Plants have surprisingly complex sensory systems that allow them to track changes in their environment. They possess senses of sight, smell, and touch even though they lack specialized organs to do so. We’ve known for some time that plants can respond to single tones or music with changes in seed germination and growth. But we didn’t understand why they would do this since their natural environment doesn’t contain these sounds. However, their environment does contain many potentially useful sources of acoustic energy. Our research has shown that plants have selective responses to substrate borne vibrations in their environment, a sense of ‘hearing’ as it were. We’ll describe how we made this discovery, what we’ve learned so far, and how much there is yet to learn.

Dr. Heidi Appel is Professor of Environmental Sciences and Honors Dean at the University of Toledo in Toledo, Ohio, USA. She earned MS and PhD degrees in Biology at the University of Michigan after undergraduate work combining her interests in ancient history, music, and science. She studies how plants tell apart their insect pests and defend themselves by producing distasteful or toxic chemicals, many of which are important to humans as flavors, aromas, and natural medicines. Using molecular, chemical, and behavioral methods she examines how plants create – and insects manipulate – these defenses. With collaborator Jack Schultz she studies how galling insects manipulate plants to make novel structures in which they live. With collaborator Rex Cocroft, she also studies how plants detect and respond selectively to the feeding vibrations of insect pests. She’s passionate about interdisciplinary work as a wellspring of innovation and a mechanism for improving public understanding of science.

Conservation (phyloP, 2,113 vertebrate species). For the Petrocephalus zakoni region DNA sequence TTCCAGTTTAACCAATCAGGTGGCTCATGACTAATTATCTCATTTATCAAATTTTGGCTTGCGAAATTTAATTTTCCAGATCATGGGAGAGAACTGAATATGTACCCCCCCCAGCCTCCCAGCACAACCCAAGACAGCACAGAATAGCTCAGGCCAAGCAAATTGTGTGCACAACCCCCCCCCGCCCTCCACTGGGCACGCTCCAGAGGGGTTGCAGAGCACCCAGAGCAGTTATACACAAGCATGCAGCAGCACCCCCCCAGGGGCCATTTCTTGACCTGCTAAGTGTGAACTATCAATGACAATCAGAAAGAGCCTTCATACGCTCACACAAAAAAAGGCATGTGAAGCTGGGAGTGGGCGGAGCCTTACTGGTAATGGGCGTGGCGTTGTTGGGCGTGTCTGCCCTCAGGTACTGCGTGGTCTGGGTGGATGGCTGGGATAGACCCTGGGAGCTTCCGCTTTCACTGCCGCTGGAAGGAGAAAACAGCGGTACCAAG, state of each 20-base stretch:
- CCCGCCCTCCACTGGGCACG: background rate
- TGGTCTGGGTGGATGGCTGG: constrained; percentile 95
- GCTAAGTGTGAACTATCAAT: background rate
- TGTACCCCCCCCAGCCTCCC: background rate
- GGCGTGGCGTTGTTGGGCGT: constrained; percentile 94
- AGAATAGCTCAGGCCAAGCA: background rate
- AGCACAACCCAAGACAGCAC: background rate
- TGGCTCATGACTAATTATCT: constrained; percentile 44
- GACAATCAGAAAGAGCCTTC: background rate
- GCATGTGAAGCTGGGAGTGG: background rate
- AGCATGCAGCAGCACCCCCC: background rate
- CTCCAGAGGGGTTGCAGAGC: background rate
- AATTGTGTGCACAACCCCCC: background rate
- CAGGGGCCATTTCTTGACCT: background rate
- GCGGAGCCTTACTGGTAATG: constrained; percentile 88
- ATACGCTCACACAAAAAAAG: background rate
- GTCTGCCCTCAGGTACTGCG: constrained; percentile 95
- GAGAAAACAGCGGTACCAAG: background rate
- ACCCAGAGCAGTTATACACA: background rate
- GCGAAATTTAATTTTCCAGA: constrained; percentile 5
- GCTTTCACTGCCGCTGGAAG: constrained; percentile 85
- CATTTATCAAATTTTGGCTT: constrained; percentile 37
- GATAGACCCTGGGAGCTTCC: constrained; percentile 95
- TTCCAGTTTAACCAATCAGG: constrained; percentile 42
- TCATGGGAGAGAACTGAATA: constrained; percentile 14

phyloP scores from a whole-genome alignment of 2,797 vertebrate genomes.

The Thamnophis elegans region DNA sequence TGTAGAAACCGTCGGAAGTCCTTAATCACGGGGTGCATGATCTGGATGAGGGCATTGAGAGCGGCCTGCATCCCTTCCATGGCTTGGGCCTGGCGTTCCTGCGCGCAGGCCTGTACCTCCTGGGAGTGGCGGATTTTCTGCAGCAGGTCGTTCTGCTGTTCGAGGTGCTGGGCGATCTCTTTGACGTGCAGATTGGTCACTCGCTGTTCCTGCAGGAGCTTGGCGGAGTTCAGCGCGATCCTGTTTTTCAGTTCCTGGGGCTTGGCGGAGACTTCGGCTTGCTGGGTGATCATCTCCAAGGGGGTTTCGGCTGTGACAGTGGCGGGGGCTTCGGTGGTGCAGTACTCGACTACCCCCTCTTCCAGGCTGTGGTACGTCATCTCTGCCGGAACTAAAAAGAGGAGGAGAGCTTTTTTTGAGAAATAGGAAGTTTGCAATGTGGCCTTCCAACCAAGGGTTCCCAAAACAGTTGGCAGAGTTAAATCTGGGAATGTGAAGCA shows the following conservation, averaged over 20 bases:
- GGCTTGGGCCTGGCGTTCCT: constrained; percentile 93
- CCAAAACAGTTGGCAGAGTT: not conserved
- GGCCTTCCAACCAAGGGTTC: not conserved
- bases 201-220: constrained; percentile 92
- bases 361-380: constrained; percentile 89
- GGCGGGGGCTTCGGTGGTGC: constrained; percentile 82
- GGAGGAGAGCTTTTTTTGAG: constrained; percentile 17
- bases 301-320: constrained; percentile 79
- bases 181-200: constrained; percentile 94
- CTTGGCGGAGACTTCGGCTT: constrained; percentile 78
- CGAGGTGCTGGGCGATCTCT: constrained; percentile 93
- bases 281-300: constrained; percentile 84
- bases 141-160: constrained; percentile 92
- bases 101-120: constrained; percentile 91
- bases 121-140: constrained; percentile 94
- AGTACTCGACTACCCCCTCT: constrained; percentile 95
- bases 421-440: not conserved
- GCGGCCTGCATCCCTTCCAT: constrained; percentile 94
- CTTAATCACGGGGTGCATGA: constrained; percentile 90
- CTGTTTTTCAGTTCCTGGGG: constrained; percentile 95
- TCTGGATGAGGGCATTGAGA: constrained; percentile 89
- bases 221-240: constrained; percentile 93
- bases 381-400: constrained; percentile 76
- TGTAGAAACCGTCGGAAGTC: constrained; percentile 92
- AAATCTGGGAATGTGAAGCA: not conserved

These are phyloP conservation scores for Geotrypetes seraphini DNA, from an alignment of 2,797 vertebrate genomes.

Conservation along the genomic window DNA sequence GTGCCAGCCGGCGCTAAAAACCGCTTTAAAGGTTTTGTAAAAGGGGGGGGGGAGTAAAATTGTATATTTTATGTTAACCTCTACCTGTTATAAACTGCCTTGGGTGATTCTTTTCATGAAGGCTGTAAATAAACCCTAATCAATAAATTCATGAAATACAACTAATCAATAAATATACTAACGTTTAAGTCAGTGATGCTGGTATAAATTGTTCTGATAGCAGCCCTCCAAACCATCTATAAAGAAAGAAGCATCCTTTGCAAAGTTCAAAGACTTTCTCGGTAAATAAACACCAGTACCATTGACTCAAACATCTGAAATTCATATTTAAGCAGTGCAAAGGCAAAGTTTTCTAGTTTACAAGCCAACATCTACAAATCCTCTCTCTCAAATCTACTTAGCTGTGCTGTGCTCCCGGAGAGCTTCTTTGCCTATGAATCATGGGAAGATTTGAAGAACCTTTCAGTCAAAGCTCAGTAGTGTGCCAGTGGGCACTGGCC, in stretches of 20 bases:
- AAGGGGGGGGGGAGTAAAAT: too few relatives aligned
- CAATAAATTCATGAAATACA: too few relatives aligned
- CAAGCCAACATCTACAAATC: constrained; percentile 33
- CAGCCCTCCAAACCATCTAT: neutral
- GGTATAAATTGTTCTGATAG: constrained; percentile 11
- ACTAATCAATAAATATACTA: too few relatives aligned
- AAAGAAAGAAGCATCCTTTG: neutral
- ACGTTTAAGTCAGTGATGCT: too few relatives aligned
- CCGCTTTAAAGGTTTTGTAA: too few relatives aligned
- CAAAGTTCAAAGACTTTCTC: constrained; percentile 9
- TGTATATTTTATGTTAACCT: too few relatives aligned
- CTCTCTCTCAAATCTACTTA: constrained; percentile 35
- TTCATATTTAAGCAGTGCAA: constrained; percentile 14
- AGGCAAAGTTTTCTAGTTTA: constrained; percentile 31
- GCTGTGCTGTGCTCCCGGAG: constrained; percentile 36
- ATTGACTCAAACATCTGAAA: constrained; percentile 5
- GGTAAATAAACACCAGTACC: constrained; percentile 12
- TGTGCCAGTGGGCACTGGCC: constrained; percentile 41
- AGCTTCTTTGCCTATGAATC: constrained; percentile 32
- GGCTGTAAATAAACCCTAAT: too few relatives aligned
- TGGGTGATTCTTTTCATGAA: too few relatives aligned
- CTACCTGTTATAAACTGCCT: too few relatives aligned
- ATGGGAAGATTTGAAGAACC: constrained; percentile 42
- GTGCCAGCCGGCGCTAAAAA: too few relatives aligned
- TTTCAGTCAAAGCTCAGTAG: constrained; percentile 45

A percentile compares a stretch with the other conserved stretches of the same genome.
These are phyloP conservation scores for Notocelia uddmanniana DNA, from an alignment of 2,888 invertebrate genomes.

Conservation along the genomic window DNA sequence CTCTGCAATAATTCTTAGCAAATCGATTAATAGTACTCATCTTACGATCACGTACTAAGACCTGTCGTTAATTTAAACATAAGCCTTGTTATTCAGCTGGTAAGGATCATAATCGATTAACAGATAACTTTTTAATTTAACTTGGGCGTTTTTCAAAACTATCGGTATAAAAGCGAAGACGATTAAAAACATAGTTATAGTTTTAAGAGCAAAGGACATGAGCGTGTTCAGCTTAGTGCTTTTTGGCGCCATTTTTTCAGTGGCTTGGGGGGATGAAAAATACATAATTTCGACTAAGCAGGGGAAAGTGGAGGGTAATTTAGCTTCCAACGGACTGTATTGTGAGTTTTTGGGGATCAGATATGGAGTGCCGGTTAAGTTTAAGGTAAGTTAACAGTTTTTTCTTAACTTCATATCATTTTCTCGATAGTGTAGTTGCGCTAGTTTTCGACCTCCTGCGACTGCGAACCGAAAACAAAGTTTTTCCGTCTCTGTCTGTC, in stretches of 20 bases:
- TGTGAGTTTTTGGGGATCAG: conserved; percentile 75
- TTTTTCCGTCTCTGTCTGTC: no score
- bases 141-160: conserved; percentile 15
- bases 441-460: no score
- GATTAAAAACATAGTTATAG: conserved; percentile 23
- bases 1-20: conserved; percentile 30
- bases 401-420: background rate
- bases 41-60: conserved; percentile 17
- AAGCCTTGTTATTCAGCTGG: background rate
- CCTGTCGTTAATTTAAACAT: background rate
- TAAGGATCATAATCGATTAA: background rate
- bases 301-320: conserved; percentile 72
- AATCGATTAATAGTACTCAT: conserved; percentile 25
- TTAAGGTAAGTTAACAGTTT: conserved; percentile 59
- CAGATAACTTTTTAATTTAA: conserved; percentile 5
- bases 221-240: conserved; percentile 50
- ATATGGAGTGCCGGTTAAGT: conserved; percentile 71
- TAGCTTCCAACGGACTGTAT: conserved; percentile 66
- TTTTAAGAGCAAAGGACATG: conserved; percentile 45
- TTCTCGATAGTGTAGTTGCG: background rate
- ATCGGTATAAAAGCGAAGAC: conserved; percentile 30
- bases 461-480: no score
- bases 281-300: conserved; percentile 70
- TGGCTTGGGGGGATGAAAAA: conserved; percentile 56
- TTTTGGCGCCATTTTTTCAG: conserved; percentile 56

Dr. Rex Cocroft is Professor of Biological Sciences at the University of Missouri in Columbia, Missouri, USA. He earned an MA in Zoology at the University of Texas and a PhD in neurobiology and behavior at Cornell University, after completing an undergraduate degree in piano performance. He studies communication in insects that live on plants. Sap-feeding insects, like treehoppers and leafhoppers, send complex signals as vibrations that travel along plant stems and are heard by other insects using vibration detectors in their legs. He studies the ways that treehoppers communicate cooperatively to find best places to feed, avoid predators, and find mates. With collaborator Heidi Appel he also studies how plants make use of information about the activity of their herbivores. How do plants sense these vibrations, and how do plants respond selectively, increasing their anti-caterpillar defenses after detecting feeding vibrations but not vibrations from harmless sources such as wind?

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Dr Natasha Mhatre

The Brain has a Body